As they struggle to stay out of the way, everyone gets into mischief, sex, and violence. Pretty Deadly is therefore TV-MA graphic: there are multiple-page spreads of explicit brothel activity as well as plenty of blood. The combined forces of Rios and Bellaire relish these visceral scenes, and their care allows horror and beauty to equally permeate the visuals.

That all sounds really cerebral, but fear not! Pretty Deadly has all the fun of a traditional Western, too. Shoot outs, vengeance, mysterious strangers…Pretty Deadly has them all! Kelly Sue Deconnick’s script offers all these tropes for you cowboy fans out there. Then she ups the ante with beautiful language:

“Her father was violence and her mother was grief and she was meant to live and know love… so that when she took your daddy’s place, she’d feel the weight of that duty. Do you understand?”

And we do understand. Pretty Deadly’s script is not just beautiful for beauty’s sake. Despite the poetry–or perhaps because of it–the story is very clear. Lines like Molly Raven’s call to action, “We gotta find the girl and hope death don’t find her first,” at first sound abstract, but, no, they are literally trying to outrun Death. The words bridge the gap between the abstract and the literal, allowing you to experience the story without constantly wondering, “Wait, did I miss something?”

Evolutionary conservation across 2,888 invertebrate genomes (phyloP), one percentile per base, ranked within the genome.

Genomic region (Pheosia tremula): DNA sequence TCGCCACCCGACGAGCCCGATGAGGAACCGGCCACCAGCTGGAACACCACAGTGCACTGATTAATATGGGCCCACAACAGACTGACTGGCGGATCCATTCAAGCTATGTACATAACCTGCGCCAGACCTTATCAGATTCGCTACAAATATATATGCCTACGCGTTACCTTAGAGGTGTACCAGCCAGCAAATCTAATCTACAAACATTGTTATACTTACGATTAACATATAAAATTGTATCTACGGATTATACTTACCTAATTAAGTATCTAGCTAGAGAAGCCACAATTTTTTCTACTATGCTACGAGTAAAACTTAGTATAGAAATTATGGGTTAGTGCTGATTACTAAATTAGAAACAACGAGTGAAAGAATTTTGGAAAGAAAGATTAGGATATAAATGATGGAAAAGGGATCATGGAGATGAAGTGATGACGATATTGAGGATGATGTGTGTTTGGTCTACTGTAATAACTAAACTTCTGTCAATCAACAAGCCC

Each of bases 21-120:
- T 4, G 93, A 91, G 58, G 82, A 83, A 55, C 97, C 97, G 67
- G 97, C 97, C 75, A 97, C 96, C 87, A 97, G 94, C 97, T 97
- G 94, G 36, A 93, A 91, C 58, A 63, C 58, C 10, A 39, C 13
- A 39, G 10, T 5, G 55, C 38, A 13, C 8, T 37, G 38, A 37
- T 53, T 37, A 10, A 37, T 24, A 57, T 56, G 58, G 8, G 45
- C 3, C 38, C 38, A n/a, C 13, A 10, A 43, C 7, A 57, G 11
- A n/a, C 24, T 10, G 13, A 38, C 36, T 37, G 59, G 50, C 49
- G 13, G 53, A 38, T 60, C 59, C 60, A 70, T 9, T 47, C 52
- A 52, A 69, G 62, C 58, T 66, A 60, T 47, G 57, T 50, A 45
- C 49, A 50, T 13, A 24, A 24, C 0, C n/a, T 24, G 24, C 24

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That is not to say that you should remain on the surface of this story. Read closely! If you’re up for it, I’d even say read this one twice through. Pretty Deadly plays out on many levels, and I discovered something new every time I went back to the text in writing this review. Animals abound in this world, yet it took a second read to realize that every single character has some sort of animal association. Some are obvious: Molly Raven, Johnny Coyote, or The Girl in the Vulture Cloak. Some are a little more nuanced, like Sarah with her scorpions and ants. Then there are those nature-spirit personas who have yet to make their connections known. For example, the whole story is narrated by Bunny and Butterfly. One character has a bunny skull for a head, another turns into butterflies, but how these folks relate to our narrators is shrouded in mystery. The suspense generated by the symbolism equals that achieved by the plot, pulling readers in and not letting go.

I recommend picking up Pretty Deadly, especially once the trade is released, because you will not want to wait for the next issue to keep reading. Talking animals, spirits at war, and the people who get in their way… No one is safe when “Death rides on the wind!”

TL; DR? Emma Rios (art) and Kelly Sue Deconnick’s (script) Pretty Deadly is a next-level Western with a plot driven by three ladies: an assassin, an avenging spirit, and a mysterious young orphan. The art perfectly compliments the poetic script, but neither detracts from a really cool and hypnotic story.